Photography: I work principally in landscape and portraiture
Film: My films have been screened throughout Europe; I also curate programmes for festivals
Architecture: I am an RIAS Conservation Accredited Architect
My film and photographic work is guided by my knowledge, skill and experience as a conservation architect. The work is rooted in place and the intrinsic connections between people, land and heritage.
I am an artist working predominantly with lens-based media, principally as a photographer concentrating on antique photographic techniques such as wet plate collodion and as a filmmaker combining digital video and hand-developed film.
My award winning photography and film is driven by my historical knowledge, skill and experience as a conservation architect: the work is rooted in place and the intrinsic connections between people, land and sea. All my photographic residencies have been in Scotland, though my film work has taken me abroad. Born in 1971, I trained at the Glasgow School of Art then fled the country, returning after a dutiful spell in London and a more relaxed time in Amsterdam; I now live and work in Edinburgh.
I am the founding director of Filmpoem, a poetry, film and workshop project this year partnering Poetry Society, Antwerp Book City and Southbank Centre, inviting many of the most renowned and international poets and filmmakers to share a stage. I am also the founder of wide scale collaborative documentation project, Document Britain I am an active teacher and community worker, currently on residence with Absent Voices to deliver a programme within the Greenock community. My work was recently profiled on Central Station.
“Arresting and nostalgic, contemplative and intriguing…Cook’s portraits create their own atmosphere and intrigue.”
Giles Sutherland, review of McArthur’s Store, The Times [4 Stars].
“Alastair Cook’s films are beautiful.”
Joyce McMillan, review of Not In My Name, The Scotsman, [4 Stars].
Project: ALASTAIR COOK McArthur’s Store
McArthur’s Store is a series of wet plate collodion tintype portraits of the fishermen who work from McArthur’s Store, an historic creel store on the Old Harbour in the small Scottish fishing town of Dunbar.
WET PLATE COLLODION is a photographic process dating from 1851 and was a primary method of capturing images until the 1880s. The process must be completed within ten minutes before the plate dries; this brings a certain intensity, offering the ability to produce mercurial and unique images.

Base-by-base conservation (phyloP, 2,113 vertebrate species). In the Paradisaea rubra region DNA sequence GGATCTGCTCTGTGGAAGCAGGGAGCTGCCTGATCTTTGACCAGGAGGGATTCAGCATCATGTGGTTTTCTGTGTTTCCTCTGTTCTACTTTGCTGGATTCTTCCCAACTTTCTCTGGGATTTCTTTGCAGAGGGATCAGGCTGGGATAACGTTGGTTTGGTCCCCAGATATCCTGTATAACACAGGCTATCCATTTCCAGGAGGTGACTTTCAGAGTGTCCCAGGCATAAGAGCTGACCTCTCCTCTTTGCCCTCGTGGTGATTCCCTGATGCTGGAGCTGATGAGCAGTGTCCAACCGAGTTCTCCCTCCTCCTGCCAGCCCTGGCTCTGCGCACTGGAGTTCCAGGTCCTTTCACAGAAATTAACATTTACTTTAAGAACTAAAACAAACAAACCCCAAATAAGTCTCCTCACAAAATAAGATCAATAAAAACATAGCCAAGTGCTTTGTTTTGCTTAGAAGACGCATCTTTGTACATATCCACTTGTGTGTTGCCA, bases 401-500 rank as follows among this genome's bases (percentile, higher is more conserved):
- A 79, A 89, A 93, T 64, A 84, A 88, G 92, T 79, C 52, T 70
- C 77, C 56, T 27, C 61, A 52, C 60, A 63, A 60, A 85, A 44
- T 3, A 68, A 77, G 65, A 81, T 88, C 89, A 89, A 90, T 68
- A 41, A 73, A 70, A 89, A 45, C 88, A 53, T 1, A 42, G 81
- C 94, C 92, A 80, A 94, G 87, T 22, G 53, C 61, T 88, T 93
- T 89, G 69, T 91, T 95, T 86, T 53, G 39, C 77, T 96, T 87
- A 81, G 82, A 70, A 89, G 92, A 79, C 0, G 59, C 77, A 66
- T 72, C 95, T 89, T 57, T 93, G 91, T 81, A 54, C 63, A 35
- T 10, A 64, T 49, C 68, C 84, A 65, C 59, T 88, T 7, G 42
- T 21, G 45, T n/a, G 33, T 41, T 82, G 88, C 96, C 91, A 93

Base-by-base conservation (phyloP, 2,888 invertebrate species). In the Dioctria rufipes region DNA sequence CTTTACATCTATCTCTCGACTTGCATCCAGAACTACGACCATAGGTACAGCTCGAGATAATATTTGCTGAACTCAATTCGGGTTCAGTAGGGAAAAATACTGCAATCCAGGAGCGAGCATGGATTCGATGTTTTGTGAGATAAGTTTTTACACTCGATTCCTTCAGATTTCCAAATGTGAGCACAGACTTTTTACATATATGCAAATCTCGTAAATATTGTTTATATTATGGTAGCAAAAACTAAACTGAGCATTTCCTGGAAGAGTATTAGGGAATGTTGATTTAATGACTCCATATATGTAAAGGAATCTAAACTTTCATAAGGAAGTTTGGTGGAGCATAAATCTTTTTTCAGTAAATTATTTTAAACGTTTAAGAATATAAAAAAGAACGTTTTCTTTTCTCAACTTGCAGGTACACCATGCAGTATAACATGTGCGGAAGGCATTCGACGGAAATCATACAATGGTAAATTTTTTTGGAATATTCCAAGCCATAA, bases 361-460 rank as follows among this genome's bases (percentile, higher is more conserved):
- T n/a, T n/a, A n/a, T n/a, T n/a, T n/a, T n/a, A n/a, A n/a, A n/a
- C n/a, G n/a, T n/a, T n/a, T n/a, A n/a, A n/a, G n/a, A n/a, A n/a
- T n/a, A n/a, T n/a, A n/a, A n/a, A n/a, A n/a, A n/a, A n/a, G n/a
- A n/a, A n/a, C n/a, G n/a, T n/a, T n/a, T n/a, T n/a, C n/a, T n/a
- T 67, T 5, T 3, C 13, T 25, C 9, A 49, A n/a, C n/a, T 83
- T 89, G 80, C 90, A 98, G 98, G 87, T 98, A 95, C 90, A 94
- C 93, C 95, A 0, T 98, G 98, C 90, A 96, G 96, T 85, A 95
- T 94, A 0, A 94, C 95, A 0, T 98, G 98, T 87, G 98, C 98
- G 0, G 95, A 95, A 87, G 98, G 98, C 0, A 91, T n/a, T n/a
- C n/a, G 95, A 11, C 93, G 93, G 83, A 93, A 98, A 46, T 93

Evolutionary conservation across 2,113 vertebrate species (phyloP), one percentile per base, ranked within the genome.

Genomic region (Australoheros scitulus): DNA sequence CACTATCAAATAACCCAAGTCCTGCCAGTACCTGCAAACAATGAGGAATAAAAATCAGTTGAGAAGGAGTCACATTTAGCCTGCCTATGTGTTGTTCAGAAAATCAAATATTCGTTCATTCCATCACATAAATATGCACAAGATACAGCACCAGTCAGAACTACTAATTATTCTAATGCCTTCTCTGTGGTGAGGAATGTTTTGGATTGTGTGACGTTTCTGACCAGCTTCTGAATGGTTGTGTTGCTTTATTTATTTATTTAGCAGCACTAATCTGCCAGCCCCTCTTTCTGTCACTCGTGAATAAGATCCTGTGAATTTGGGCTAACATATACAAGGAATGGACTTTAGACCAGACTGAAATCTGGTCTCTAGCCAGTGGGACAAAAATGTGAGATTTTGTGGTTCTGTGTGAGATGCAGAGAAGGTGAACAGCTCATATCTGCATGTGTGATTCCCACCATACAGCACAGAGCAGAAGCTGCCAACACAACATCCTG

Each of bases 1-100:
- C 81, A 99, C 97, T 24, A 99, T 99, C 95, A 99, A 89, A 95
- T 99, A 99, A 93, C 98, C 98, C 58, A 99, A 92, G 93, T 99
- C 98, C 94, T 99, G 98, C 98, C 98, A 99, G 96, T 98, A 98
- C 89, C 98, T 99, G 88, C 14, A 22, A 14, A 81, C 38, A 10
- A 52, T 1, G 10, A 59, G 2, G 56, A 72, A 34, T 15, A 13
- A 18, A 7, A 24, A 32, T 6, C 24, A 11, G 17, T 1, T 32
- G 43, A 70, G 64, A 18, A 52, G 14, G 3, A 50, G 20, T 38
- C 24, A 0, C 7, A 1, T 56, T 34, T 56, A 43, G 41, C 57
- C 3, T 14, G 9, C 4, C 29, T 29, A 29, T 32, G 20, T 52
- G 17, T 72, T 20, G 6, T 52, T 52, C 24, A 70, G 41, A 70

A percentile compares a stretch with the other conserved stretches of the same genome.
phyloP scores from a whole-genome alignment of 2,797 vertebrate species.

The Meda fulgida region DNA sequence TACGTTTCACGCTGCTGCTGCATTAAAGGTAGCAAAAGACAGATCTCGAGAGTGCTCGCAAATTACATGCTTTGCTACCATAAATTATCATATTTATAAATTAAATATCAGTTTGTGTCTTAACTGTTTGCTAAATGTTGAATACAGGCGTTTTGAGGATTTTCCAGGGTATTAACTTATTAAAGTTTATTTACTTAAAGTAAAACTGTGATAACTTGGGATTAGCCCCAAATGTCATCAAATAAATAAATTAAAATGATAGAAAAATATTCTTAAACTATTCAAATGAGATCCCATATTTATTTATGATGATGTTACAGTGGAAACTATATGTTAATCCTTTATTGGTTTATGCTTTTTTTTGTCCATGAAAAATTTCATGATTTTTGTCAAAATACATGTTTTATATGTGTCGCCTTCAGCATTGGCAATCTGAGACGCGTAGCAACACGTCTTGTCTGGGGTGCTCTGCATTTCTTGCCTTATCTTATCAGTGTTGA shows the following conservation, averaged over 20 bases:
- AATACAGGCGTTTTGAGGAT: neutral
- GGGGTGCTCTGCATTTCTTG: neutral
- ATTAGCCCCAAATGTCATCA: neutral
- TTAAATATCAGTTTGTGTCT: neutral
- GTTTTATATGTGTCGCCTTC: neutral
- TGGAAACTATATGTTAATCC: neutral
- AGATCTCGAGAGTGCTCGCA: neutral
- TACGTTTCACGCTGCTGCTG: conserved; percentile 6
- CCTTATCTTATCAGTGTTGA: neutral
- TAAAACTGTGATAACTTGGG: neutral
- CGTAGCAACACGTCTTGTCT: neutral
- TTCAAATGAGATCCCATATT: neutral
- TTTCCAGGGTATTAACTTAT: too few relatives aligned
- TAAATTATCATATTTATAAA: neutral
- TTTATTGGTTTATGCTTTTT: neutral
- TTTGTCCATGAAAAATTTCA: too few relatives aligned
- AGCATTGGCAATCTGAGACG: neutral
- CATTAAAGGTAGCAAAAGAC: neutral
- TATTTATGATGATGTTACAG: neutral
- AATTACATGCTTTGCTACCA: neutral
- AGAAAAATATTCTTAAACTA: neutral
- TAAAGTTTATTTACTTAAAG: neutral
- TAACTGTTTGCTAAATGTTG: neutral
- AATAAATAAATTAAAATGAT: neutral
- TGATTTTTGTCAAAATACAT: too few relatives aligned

The process captures an image directly onto glass or tin, which has been coated with collodion then steeped in silver nitrate to render it sensitive to light. Wet plate collodion balances light and time – the photographer’s decision – with a chemical process involving cleaning, washing, dipping, coating, mixing, fixing and drying. When the image first appears in the fix, a little smoky at first, it is startling, as if alchemy has been witnessed. This is a skilled craft and can be disrupted by many variables. What sets my work apart is its sheer physicality – these are sensuous, vital, vulnerable, proud portraits.
In 2012 and 2013, with the support of North Light Arts and Dunbar Harbour Trust, I set up a traditional dark room within McArthur’s Store, a building dating from 1658, working with the men in their place of work for a total of six months over two years. I chose to use this antique process to record these fishermen as collodion is sensitive at the violet end of the spectrum, allowing us to peer beneath the skin: these men have worked in the open air their whole lives, beaten by all weathers. After my first three months there, I learned that the fishermen were bringing on the next generation, so focussed my final three months on these recent school leavers, already experienced fishermen.
“Arresting and nostalgic, contemplative and intriguing…Cook’s portraits create their own atmosphere and intrigue. Rooted in place, they reflect its spirit, at once harsh and poetic; the tracings of light from a northern sky on raw metal.”
Giles Sutherland, The Times [4 Stars].